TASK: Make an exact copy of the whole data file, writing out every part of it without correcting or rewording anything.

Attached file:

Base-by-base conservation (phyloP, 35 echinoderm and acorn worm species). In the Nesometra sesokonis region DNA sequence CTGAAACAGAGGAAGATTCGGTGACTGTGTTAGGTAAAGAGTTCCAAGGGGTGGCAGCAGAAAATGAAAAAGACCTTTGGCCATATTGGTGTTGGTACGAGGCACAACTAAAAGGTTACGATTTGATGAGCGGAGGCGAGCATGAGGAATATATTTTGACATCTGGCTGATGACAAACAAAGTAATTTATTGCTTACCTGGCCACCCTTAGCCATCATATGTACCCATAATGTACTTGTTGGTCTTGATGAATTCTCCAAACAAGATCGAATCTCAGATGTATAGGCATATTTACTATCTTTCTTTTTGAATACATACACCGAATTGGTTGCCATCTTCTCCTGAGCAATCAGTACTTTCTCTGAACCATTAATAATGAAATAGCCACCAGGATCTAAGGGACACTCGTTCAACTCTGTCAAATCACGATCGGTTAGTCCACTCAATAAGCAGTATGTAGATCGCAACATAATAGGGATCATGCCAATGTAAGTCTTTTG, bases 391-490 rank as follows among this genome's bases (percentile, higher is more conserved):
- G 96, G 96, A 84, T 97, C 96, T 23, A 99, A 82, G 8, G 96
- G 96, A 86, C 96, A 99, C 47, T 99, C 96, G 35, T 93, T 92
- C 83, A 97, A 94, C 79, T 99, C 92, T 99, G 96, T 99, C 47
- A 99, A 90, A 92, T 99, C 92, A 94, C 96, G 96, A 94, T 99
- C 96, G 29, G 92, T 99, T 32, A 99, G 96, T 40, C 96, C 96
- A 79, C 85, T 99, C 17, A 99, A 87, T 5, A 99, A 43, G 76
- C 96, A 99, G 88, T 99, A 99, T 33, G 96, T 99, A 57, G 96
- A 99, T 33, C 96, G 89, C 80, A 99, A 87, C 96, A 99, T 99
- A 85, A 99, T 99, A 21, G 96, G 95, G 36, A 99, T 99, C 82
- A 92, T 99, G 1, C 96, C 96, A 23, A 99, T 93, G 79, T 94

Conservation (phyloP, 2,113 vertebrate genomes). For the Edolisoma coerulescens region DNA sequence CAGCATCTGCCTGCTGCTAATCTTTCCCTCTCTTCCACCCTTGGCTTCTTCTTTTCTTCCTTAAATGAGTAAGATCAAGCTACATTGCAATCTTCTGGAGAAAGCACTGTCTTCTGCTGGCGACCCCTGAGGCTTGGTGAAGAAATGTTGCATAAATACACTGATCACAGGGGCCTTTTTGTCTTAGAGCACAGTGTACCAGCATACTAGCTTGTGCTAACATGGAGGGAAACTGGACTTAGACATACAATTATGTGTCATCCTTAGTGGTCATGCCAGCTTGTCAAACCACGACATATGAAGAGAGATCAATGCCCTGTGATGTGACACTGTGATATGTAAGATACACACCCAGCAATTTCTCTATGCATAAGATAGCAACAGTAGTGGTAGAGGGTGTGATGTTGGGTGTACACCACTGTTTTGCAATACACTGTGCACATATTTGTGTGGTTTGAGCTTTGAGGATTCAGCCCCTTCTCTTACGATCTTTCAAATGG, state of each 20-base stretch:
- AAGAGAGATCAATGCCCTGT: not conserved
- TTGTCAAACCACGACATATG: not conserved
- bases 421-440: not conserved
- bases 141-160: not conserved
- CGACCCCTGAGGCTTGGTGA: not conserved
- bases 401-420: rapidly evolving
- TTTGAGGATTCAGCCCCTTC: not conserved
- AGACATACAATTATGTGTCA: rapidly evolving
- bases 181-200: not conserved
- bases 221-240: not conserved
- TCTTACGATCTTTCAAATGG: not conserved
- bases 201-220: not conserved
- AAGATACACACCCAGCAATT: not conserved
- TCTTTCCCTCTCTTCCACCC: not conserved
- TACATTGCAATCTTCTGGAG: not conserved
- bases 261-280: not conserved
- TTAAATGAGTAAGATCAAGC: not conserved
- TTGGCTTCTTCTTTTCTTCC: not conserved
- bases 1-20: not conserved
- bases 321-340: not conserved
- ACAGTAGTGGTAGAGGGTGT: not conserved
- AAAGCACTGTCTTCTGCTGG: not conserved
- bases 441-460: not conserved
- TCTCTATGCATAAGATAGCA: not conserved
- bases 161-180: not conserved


Base-by-base conservation (phyloP, 35 echinoderm and acorn worm species). In the Nesometra sesokonis region DNA sequence CTGAAACAGAGGAAGATTCGGTGACTGTGTTAGGTAAAGAGTTCCAAGGGGTGGCAGCAGAAAATGAAAAAGACCTTTGGCCATATTGGTGTTGGTACGAGGCACAACTAAAAGGTTACGATTTGATGAGCGGAGGCGAGCATGAGGAATATATTTTGACATCTGGCTGATGACAAACAAAGTAATTTATTGCTTACCTGGCCACCCTTAGCCATCATATGTACCCATAATGTACTTGTTGGTCTTGATGAATTCTCCAAACAAGATCGAATCTCAGATGTATAGGCATATTTACTATCTTTCTTTTTGAATACATACACCGAATTGGTTGCCATCTTCTCCTGAGCAATCAGTACTTTCTCTGAACCATTAATAATGAAATAGCCACCAGGATCTAAGGGACACTCGTTCAACTCTGTCAAATCACGATCGGTTAGTCCACTCAATAAGCAGTATGTAGATCGCAACATAATAGGGATCATGCCAATGTAAGTCTTTTG, bases 391-490 rank as follows among this genome's bases (percentile, higher is more conserved):
- G 96, G 96, A 84, T 97, C 96, T 23, A 99, A 82, G 8, G 96
- G 96, A 86, C 96, A 99, C 47, T 99, C 96, G 35, T 93, T 92
- C 83, A 97, A 94, C 79, T 99, C 92, T 99, G 96, T 99, C 47
- A 99, A 90, A 92, T 99, C 92, A 94, C 96, G 96, A 94, T 99
- C 96, G 29, G 92, T 99, T 32, A 99, G 96, T 40, C 96, C 96
- A 79, C 85, T 99, C 17, A 99, A 87, T 5, A 99, A 43, G 76
- C 96, A 99, G 88, T 99, A 99, T 33, G 96, T 99, A 57, G 96
- A 99, T 33, C 96, G 89, C 80, A 99, A 87, C 96, A 99, T 99
- A 85, A 99, T 99, A 21, G 96, G 95, G 36, A 99, T 99, C 82
- A 92, T 99, G 1, C 96, C 96, A 23, A 99, T 93, G 79, T 94

Conservation (phyloP, 2,113 vertebrate genomes). For the Edolisoma coerulescens region DNA sequence CAGCATCTGCCTGCTGCTAATCTTTCCCTCTCTTCCACCCTTGGCTTCTTCTTTTCTTCCTTAAATGAGTAAGATCAAGCTACATTGCAATCTTCTGGAGAAAGCACTGTCTTCTGCTGGCGACCCCTGAGGCTTGGTGAAGAAATGTTGCATAAATACACTGATCACAGGGGCCTTTTTGTCTTAGAGCACAGTGTACCAGCATACTAGCTTGTGCTAACATGGAGGGAAACTGGACTTAGACATACAATTATGTGTCATCCTTAGTGGTCATGCCAGCTTGTCAAACCACGACATATGAAGAGAGATCAATGCCCTGTGATGTGACACTGTGATATGTAAGATACACACCCAGCAATTTCTCTATGCATAAGATAGCAACAGTAGTGGTAGAGGGTGTGATGTTGGGTGTACACCACTGTTTTGCAATACACTGTGCACATATTTGTGTGGTTTGAGCTTTGAGGATTCAGCCCCTTCTCTTACGATCTTTCAAATGG, state of each 20-base stretch:
- AAGAGAGATCAATGCCCTGT: not conserved
- TTGTCAAACCACGACATATG: not conserved
- bases 421-440: not conserved
- bases 141-160: not conserved
- CGACCCCTGAGGCTTGGTGA: not conserved
- bases 401-420: rapidly evolving
- TTTGAGGATTCAGCCCCTTC: not conserved
- AGACATACAATTATGTGTCA: rapidly evolving
- bases 181-200: not conserved
- bases 221-240: not conserved
- TCTTACGATCTTTCAAATGG: not conserved
- bases 201-220: not conserved
- AAGATACACACCCAGCAATT: not conserved
- TCTTTCCCTCTCTTCCACCC: not conserved
- TACATTGCAATCTTCTGGAG: not conserved
- bases 261-280: not conserved
- TTAAATGAGTAAGATCAAGC: not conserved
- TTGGCTTCTTCTTTTCTTCC: not conserved
- bases 1-20: not conserved
- bases 321-340: not conserved
- ACAGTAGTGGTAGAGGGTGT: not conserved
- AAAGCACTGTCTTCTGCTGG: not conserved
- bases 441-460: not conserved
- TCTCTATGCATAAGATAGCA: not conserved
- bases 161-180: not conserved